by Lori Tamura
On Wednesday, March 29, the COherent Scattering and MICroscopy (COSMIC) Beamline (7.0.1) achieved first light, a significant milestone in the ALS’s plans to capitalize on recent gains in soft x-ray coherence provided by modern storage-ring light sources.
According to project lead Tony Warwick, the COSMIC beamline and its two branchlines, one for scattering and one for microscopy, are optimized to take advantage of ongoing improvements in soft x-ray coherence. “The C-O in the name stands for coherent,” said Warwick, “it applies to both scattering and microscopy.” With future upgrades to its optical elements, COSMIC will also be poised to fully benefit from the dramatic improvements in coherence to be provided by the proposed ALS Upgrade project (ALS-U). “COSMIC is ready for ALS-U,” said Warwick.
Sujoy Roy is the scientist leading the development of the scattering branch of the beamline. Its primary scientific technique, x-ray photon correlation spectroscopy (XPCS), provides a method to study nanoscale fluctuations in materials as a way to better understand ordered phenomena, such as ferromagnetism and superconductivity.
“The time scales of the fluctuations that we can measure are limited by the coherent flux,” said Roy. When there are fewer coherent photons reaching the sample, longer exposure times are needed to compensate. Thus, the time resolution will improve from seconds (or more) at Beamline 12.0.2 (where these studies were previously done), to milliseconds with COSMIC and microseconds (or faster) with ALS-U.
Other features of note for scattering experiments include the ability to utilize circularly polarized light and an endstation with an in situ magnet (producing a 0.5-T field) and cooling down to 10 K. “As far as I know,” said Roy, “this will be the only such endstation available so far in the U.S., possibly in the world.”
David Shapiro is the lead scientist for the microscopy branch. Specifically, it’s designed for a type of microscopy called ptychography—where an image is calculated from coherent scattering data. This removes the resolution restriction placed on the imaging system by the x-ray optics, so that resolution is dependent only on the coherent flux.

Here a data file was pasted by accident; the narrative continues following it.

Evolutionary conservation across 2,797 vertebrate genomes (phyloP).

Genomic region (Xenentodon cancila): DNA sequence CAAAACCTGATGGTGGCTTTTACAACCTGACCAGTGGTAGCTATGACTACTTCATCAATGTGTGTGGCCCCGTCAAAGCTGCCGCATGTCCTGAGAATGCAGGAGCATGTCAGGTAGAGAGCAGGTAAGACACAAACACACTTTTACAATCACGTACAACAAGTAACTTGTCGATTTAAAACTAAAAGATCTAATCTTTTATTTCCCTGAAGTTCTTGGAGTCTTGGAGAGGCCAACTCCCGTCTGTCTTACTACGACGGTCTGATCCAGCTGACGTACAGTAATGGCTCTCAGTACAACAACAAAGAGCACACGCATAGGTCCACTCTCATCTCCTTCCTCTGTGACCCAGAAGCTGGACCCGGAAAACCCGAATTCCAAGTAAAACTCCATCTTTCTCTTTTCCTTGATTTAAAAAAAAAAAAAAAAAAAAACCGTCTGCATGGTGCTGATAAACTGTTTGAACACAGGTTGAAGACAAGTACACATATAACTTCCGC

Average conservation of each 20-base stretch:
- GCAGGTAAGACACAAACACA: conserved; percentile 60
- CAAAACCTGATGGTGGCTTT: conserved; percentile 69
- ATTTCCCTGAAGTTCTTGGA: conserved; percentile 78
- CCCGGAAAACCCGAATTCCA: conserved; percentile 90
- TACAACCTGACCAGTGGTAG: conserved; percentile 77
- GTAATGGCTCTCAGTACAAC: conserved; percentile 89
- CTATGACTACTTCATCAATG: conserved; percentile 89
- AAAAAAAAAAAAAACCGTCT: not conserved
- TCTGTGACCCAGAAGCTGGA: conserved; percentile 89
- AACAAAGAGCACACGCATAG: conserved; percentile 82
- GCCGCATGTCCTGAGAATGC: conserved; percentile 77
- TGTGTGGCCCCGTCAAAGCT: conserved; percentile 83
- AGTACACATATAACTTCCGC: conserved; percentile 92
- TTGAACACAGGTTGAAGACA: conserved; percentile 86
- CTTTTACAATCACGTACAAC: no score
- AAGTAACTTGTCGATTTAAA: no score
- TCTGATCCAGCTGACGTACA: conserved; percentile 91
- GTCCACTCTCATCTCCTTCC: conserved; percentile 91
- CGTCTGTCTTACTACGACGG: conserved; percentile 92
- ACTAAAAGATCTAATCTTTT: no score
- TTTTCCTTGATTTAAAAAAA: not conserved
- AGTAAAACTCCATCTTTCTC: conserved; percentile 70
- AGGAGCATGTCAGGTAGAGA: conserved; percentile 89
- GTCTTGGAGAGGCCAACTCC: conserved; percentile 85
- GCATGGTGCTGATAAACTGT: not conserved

“Under the ideal situation, where we have very high-contrast samples, we’ll be able to image at the x-ray wavelength, which nobody else can do,” said Shapiro. “I think COSMIC is going to bring x-ray microscopy much closer to the capabilities of electron microscopy, but with the added benefit of x-rays, which is that you can penetrate lots of material.”
According to Shapiro, this endstation will incorporate a variety of interesting sample environments for in situ, in operando studies of subjects such as batteries and catalysis. It will also incorporate the ability to perform cryo-tomography of cells or organelles. “I think it’s going to be a very powerful instrument that a lot of people will be interested in,” he said.
Warwick and Simon Morton (who is working on beamline designs for ALS-U) are currently commissioning the beamine, which they anticipate will take a couple of months. Commissioning should begin for Shapiro’s coherent microscopy endstation this summer, and for Roy’s coherent scattering endstation by the end of the calendar year.
Members of the COSMIC team include Tony Warwick, Simon Morton, and Rich Celestre, under the leadership of Howard Padmore (beamline design); Jeff Takakuwa, Adrian Spucces, Troy Stevens, and Ken Chow (beamline engineering); and Sujoy Roy and David Shapiro (beamline scientists). Congratulations to all!